National Museum of Women in the Arts adds your favorite summer recipes to online exhibition

A dark-skinned woman stands on an outdoor balcony, grilling four whole fish on a gas grill. She holds a Tupperware of marinade. The photo is taken with a GoPro, creating a fish eye angle of the scene.
RECLAMATION: Recipes, Remedies, and Rituals explores the connective power and healing properties of food

WASHINGTON—As the season for barbecues, cookouts, clambakes and other outdoor celebrations begins, the National Museum of Women in the Arts (NMWA) is reopening recipe submissions for the online exhibition RECLAMATION: Recipes, Remedies, and Rituals. Conceived as a virtual experience that recontextualizes the traditional role of women in providing sustenance and healing, RECLAMATION features content submitted by the public, alongside the work of nine artists. The RECLAMATION site will be accessible through December 31, 2021.  

The original call for submissions elicited recipes that centered on fall and winter holidays. The museum is now asking the public to provide family recipes that they make in the warmer months. Submissions can be uploaded here beginning July 5, 2021.

RECLAMATION is an evolving exhibition and ingredient archive that examines food as a creative medium for visual art and a connective tool for exploring intergenerational and intercultural experiences. The exhibition centers on the kitchen table, the central domestic object for gatherings of family and friends. Nine interdisciplinary artists share photographs, videos and stories about how they use this domestic object. These intimate glimpses into the artists’ homes simultaneously reveal a work of art and the process by which it is made.

Through a digital ingredient archive, developed in partnership with the Family Arts Museum and Ten-Fifteen Media, submitted recipes are layered with the artists’ work, creating a dynamic portal for exploring the interconnectedness of food and the communal nature of nourishing and curing the body. In this way, artists and viewers honor women’s roles in the practices and traditions surrounding food.

The exhibition also features interviews and content from the Curative Collective, a group of exhibition partners that work at the intersection of food, art and social change. These organizations help ensure that the exhibition reflects and serves their communities while sharing their arts and social change resources with NMWA’s audience. Curative Collective partners include Share Our Strength, Artist Rescue Trust and Care for Creatives.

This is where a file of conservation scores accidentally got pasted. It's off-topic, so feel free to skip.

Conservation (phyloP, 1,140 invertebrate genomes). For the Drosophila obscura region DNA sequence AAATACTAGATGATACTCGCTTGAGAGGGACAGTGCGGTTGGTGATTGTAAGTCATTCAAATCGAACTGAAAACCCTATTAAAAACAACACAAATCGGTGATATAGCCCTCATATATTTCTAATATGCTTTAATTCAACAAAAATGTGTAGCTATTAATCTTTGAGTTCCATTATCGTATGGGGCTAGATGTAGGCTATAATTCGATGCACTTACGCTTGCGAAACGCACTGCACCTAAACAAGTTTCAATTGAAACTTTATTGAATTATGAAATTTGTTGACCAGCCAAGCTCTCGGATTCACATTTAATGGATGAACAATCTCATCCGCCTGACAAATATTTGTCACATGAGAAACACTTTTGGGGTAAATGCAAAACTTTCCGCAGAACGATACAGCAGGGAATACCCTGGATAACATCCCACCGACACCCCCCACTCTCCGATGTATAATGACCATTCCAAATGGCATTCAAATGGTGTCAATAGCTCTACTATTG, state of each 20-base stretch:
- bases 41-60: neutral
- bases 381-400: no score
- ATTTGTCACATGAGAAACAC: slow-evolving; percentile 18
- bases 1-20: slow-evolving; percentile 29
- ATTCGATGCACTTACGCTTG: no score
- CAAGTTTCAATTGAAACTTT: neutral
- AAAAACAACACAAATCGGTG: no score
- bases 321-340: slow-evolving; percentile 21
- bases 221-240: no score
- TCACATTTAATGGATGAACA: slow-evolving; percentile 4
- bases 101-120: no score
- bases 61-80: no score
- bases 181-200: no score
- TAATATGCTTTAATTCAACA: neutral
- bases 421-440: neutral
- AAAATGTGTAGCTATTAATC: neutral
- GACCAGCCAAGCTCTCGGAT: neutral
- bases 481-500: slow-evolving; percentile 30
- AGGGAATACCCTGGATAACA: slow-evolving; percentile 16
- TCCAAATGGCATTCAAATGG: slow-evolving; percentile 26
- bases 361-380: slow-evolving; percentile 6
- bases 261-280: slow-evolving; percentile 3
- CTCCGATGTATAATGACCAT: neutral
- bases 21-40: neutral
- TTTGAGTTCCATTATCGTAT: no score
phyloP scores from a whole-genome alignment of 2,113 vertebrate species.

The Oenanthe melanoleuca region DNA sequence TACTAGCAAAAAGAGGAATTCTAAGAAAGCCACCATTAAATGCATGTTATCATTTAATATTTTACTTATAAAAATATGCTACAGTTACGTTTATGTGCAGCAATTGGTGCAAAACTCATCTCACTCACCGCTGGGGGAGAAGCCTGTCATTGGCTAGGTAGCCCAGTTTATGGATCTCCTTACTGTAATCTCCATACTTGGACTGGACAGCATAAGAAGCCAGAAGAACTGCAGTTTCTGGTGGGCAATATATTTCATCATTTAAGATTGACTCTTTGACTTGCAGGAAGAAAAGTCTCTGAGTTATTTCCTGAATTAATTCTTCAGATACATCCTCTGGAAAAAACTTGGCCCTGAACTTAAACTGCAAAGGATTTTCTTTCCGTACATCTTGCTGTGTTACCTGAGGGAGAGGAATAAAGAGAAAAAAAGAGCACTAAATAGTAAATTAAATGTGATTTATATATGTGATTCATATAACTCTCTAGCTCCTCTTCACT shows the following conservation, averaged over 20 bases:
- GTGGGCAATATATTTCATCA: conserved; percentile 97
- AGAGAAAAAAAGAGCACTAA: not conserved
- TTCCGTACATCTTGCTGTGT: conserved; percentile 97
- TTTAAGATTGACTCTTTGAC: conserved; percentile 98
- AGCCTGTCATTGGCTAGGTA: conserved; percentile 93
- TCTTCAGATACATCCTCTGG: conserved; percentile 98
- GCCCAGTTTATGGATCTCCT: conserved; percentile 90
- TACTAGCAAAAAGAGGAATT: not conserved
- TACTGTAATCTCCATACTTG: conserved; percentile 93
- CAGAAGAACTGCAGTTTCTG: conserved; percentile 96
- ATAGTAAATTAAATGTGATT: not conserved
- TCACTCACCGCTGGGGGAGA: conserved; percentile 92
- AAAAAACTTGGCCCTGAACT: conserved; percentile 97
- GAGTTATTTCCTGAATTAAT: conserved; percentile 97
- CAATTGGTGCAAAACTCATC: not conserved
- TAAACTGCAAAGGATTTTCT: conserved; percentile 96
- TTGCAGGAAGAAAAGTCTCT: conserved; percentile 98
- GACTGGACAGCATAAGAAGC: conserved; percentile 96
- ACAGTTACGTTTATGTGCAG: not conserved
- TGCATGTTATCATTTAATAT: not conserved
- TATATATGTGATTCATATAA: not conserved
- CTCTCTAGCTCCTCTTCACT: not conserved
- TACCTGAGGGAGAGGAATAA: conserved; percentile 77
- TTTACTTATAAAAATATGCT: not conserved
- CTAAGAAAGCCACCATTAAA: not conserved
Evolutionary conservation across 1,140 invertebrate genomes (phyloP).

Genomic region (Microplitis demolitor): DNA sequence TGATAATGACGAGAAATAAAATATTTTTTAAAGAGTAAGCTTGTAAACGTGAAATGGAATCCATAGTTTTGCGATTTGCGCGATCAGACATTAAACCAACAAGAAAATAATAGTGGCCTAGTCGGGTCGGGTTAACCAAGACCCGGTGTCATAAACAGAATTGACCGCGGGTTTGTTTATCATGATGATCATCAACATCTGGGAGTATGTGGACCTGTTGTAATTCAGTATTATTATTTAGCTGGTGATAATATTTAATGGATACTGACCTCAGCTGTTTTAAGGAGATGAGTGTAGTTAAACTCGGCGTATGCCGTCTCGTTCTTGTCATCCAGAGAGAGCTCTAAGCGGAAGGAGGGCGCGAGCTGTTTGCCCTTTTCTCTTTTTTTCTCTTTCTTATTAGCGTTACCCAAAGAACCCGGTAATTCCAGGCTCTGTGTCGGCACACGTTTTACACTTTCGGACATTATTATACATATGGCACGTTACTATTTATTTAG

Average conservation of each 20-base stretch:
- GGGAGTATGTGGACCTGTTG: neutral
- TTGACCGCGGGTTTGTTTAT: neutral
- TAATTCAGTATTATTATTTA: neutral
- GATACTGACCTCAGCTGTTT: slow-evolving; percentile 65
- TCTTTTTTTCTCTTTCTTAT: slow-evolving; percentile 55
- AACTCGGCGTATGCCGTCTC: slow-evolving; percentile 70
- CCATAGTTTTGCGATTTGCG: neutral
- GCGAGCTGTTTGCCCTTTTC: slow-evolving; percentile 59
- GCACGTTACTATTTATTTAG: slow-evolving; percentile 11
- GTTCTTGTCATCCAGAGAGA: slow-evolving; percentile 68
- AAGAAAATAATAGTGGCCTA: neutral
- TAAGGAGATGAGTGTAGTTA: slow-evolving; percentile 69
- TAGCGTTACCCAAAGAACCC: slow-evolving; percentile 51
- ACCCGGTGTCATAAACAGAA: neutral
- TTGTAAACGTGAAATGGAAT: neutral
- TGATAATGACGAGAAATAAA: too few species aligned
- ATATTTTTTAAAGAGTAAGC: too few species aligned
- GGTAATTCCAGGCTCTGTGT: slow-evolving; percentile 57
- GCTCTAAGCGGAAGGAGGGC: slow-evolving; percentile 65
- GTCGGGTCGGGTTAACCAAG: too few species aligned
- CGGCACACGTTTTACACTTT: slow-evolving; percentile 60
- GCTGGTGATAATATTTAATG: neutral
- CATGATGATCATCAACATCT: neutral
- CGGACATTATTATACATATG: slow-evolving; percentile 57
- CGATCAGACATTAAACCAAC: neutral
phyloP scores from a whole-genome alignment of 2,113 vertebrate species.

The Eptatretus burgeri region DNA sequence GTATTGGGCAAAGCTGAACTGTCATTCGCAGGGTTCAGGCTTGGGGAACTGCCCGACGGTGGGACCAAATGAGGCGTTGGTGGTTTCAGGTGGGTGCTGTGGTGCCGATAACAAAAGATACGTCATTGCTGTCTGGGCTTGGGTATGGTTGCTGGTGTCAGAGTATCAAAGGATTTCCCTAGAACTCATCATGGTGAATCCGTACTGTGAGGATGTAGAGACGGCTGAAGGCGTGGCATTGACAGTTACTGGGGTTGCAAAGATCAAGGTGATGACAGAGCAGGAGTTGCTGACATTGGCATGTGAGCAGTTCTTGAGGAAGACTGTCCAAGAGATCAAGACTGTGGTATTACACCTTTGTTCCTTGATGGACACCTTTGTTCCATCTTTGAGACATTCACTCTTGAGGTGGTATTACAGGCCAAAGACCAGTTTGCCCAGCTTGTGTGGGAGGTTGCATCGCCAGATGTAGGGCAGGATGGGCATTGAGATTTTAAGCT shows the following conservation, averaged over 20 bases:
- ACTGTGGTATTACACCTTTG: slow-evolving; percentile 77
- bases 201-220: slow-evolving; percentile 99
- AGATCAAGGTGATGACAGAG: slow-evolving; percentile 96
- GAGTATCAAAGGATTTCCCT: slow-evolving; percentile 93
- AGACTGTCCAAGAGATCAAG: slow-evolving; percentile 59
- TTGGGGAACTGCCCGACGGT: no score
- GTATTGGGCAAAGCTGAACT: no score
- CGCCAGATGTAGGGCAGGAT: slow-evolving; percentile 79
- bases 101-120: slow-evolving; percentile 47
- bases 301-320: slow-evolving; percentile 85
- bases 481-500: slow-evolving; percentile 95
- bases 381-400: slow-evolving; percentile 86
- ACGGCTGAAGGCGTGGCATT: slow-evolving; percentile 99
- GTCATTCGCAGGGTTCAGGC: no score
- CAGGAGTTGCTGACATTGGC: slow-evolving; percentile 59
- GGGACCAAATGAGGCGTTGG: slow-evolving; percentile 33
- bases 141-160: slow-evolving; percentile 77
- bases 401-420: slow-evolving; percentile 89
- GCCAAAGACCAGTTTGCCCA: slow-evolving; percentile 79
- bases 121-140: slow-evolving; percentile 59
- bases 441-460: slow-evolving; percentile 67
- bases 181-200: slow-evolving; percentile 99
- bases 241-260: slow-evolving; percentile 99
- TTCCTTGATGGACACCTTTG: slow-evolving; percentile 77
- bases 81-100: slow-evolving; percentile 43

Women, Arts, and Social Change

Women, Arts, and Social Change (WASC) is NMWA’s public programs initiative, launched in October 2015, that highlights the power of women and the arts as catalysts for change. FRESH TALK, the initiative’s signature program, features cause-driven conversations with artists, designers, activists, social innovators, filmmakers, writers and more. These programs empower women, spark community involvement and engage new audiences. In a typical season, WASC attendees gather at Sunday Supper, a communal meal served family-style, or Catalyst, a cocktail hour with a topic and a twist. This year, all programs are online, and each FRESH TALK includes virtual breakout rooms to encourage similar connections in the digital sphere.

The Women, Arts, and Social Change public programs initiative is made possible through leadership gifts from Denise Littlefield Sobel, the Davis/Dauray Family Fund, the Revada Foundation of the Logan Family, and the Susan and Jim Swartz Public Programs Fund. Additional funding is provided by the Bernstein Family Foundation. This project is supported in part by the National Endowment for the Arts.

National Museum of Women in the Arts

The National Museum of Women in the Arts (NMWA) is the only major museum in the world solely dedicated to championing women through the arts. With its collections, exhibitions, programs and online content, the museum inspires dynamic exchanges about art and ideas. NMWA advocates for better representation of women artists and serves as a vital center for thought leadership, community engagement and social change. NMWA addresses the gender imbalance in the presentation of art by bringing to light important women artists of the past while promoting great women artists working today. The collections highlight painting, sculpture, photography and video by artists including Louise Bourgeois, Mary Cassatt, Judy Chicago, Frida Kahlo, Shirin Neshat, Faith Ringgold, Pipilotti Rist, Amy Sherald and Élisabeth Louise Vigée-LeBrun.

NMWA is located at 1250 New York Avenue, NW, Washington, D.C. It is open Mon.–Sat., 10 a.m.–5 p.m. and Sun., noon–5 p.m. Admission is $10 for adults, $8 for visitors 65 and over and students, and free for NMWA members and youths 18 and under. Admission is free the first and third Sundays of each month. For information, call 202-783-5000, visit, Broad Strokes blog, Facebook, Twitter or Instagram.